(2) The need for the judiciary to reﬂect broadly the racial and gender composition of South Africa must be considered when judicial officers are appointed.”
Adv Mpofu SC emphasised that the issues of race and gender must be weighed up with the general fitness questions. A candidate might be generally experienced but may lack experience in Constitutional issues. A candidate might have judgments that have been questioned or might have judgments that have not been questioned. Other general issues might also come into play. Adv. Mpofu SC further reiterated that the interviews are a complicated weighing process, there is no silver bullet point, and the process is not as easy as it looks.
Adv. Mpofu SC further reiterated that the interviews are a complicated weighing process, there is no silver bullet point, and the process is not as easy as it looks.
The question of race and gender
When considering the issue of race and gender, the JSC does not focus on the composition of the particular court it is interviewing for, but it focuses on the composition of the judiciary as a whole, Adv Mpofu SC said. He further noted that what the JSC is trying to do is to deal with the historical exclusion of black people and women in the Constitutional Court and other courts. Adv Mpofu argued that people who criticise the JSC are people who look at the interviews too narrowly, including special interest groups (presumably in reference to groups like CASAC). “The JSC will not ignore the constitutional provisions which relate to race and gender. Should there be a suggestion that the JSC ignores the constitutional imperatives relating to race and gender, then a constitutional amendment must be agitated for” Adv Mpofu SC added.
From Adv Mpofu SC’s interview, the JSC’s views in respect of criteria appears to be that there cannot be set criteria because various issues must be considered in respect of each individual candidate. However, in the same breath the JSC (through Mpofu) acknowledges that the interview process is not as easy as it looks because it is a complicated weighing process.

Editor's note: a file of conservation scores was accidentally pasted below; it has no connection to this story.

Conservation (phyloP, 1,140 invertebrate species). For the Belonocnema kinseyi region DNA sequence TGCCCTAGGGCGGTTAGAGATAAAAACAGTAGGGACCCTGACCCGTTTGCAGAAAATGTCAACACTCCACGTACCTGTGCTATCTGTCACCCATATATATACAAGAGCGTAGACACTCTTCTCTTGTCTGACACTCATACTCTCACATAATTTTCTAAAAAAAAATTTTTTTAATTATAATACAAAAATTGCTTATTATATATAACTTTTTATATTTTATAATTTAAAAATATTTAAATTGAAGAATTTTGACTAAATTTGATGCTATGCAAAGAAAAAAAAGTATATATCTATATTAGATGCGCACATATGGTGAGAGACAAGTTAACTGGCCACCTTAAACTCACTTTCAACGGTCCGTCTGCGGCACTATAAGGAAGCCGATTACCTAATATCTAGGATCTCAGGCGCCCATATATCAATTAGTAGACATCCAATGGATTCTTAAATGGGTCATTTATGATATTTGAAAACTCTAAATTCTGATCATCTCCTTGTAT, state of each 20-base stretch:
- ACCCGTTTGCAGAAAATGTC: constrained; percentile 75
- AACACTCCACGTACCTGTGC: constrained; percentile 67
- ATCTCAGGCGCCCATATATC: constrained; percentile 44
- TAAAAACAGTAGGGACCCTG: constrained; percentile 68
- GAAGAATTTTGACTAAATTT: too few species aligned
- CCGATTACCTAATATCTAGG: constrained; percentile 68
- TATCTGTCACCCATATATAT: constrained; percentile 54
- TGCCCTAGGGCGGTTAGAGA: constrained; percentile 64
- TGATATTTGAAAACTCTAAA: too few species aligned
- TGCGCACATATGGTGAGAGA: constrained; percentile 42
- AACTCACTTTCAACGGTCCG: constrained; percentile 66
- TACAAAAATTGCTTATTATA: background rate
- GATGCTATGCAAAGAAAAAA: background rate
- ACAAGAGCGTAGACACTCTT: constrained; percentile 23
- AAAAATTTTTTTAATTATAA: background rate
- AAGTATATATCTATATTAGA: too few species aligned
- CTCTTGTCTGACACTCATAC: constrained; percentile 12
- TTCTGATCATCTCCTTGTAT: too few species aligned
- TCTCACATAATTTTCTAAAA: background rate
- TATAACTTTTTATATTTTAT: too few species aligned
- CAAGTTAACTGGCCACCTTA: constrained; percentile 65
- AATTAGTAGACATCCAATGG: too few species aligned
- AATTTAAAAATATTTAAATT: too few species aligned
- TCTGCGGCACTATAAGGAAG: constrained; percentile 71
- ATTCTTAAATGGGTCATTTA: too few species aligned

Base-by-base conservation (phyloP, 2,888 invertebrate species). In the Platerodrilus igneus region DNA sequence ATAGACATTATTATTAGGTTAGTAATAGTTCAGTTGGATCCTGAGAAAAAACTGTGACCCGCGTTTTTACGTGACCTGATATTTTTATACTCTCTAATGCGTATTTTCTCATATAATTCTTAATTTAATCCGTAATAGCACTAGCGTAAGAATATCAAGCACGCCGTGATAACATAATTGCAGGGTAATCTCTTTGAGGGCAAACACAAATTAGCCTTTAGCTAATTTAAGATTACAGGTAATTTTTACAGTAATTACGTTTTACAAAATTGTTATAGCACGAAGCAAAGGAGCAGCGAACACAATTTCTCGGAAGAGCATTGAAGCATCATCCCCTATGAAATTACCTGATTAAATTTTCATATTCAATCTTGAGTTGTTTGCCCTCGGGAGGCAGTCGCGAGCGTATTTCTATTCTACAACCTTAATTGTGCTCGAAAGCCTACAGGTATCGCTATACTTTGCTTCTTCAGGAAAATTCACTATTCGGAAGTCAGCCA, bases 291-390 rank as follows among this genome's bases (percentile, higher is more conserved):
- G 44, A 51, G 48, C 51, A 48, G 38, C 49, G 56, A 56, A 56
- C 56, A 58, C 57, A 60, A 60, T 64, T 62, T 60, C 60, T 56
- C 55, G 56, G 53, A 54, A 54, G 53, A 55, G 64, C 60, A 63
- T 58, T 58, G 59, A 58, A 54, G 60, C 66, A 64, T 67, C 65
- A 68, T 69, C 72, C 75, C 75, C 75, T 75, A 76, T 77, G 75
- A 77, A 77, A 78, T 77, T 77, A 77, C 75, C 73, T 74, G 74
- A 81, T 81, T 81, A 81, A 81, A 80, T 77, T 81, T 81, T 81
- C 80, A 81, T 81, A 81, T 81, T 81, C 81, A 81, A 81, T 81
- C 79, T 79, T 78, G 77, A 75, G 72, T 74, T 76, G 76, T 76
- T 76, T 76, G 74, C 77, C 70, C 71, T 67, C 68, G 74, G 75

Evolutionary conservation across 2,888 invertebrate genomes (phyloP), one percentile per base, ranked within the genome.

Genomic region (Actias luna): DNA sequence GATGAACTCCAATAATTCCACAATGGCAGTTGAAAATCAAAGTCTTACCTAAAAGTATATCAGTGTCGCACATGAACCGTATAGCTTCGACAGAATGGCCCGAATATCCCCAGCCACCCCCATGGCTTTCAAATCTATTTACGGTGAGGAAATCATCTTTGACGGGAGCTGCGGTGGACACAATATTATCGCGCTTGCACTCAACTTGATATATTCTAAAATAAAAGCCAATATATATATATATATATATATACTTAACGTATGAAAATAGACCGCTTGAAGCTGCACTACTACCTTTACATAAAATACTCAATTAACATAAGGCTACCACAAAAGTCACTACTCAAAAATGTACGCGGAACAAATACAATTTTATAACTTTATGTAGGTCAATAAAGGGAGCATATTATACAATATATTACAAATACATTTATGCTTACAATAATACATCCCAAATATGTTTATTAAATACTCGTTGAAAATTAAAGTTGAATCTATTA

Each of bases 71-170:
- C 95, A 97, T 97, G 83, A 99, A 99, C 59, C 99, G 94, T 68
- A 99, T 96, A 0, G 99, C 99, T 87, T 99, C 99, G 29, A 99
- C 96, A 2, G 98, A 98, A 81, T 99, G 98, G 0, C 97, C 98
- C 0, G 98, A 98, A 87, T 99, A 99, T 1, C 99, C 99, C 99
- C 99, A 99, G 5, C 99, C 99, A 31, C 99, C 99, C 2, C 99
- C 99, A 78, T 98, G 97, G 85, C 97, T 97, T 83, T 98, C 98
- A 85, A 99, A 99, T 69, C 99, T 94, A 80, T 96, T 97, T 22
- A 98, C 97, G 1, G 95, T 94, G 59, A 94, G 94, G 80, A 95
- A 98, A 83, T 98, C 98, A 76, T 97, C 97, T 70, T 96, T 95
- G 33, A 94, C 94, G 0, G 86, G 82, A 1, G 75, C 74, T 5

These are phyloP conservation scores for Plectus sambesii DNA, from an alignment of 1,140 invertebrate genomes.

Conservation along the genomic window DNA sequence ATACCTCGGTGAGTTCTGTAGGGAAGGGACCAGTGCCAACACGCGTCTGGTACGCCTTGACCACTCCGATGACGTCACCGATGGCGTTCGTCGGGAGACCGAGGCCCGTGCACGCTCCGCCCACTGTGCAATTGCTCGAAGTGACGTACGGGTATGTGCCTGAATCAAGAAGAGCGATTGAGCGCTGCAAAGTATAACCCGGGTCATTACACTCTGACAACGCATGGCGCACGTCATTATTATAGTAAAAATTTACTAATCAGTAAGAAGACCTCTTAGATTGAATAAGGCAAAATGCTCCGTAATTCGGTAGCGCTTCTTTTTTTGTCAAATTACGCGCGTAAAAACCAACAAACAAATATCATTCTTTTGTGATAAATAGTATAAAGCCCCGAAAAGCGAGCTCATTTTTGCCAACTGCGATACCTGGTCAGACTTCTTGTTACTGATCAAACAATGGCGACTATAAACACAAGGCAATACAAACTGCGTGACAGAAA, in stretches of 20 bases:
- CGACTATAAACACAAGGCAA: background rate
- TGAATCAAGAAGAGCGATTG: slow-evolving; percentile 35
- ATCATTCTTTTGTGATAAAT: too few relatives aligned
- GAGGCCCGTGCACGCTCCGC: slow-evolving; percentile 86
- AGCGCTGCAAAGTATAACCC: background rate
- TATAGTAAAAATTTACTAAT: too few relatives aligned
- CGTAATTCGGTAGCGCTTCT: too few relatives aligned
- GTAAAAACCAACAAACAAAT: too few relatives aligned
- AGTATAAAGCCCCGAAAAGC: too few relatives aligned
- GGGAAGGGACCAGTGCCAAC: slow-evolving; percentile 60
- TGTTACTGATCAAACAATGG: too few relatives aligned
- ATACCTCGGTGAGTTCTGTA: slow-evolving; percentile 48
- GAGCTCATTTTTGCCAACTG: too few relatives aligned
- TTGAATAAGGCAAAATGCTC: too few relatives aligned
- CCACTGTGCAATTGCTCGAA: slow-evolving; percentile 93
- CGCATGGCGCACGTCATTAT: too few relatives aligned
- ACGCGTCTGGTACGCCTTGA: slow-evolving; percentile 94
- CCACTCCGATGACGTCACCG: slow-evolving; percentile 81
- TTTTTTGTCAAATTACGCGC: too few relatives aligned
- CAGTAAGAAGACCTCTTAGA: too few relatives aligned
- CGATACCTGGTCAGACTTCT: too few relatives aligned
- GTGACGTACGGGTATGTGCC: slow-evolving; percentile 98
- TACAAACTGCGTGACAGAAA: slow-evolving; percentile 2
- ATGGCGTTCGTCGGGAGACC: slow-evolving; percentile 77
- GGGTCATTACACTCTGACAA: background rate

…the JSC’s views in respect of criteria appears to be that there cannot be set criteria because various issues must be considered in respect of each individual candidate.
When speaking about the issue of criteria, it is important that one does not assume that criteria will equate to a standard set of questions that will be posed to each candidate (and which candidates can prepare for). A written criteria cannot also be applied inflexibly, regardless of the general pedigree of the candidate and the particular position they are being interviewed for. This cannot be so!
What Judges Matter argues for is a set of criteria that seeks to ensure that there is a minimum standard that the JSC must employ when interviewing each candidate.
We need a set of clear criteria to ensure a minimum standard
What Judges Matter argues for is a set of criteria that seeks to ensure that there is a minimum standard that the JSC must employ when interviewing each candidate. The minimum standard would define the essential qualities a candidate must possess in order for them to be considered for judicial appointment. The minimum standard would then need to be adjusted according to each individual candidate’s general pedigree and the particular position they are being interviewed for. Considering the recent controversies arising out the recent JSC interviews, it would be prudent for the JSC to have a set criteria as this will ensure that the weighing up process is not as complicated as the JSC says it is.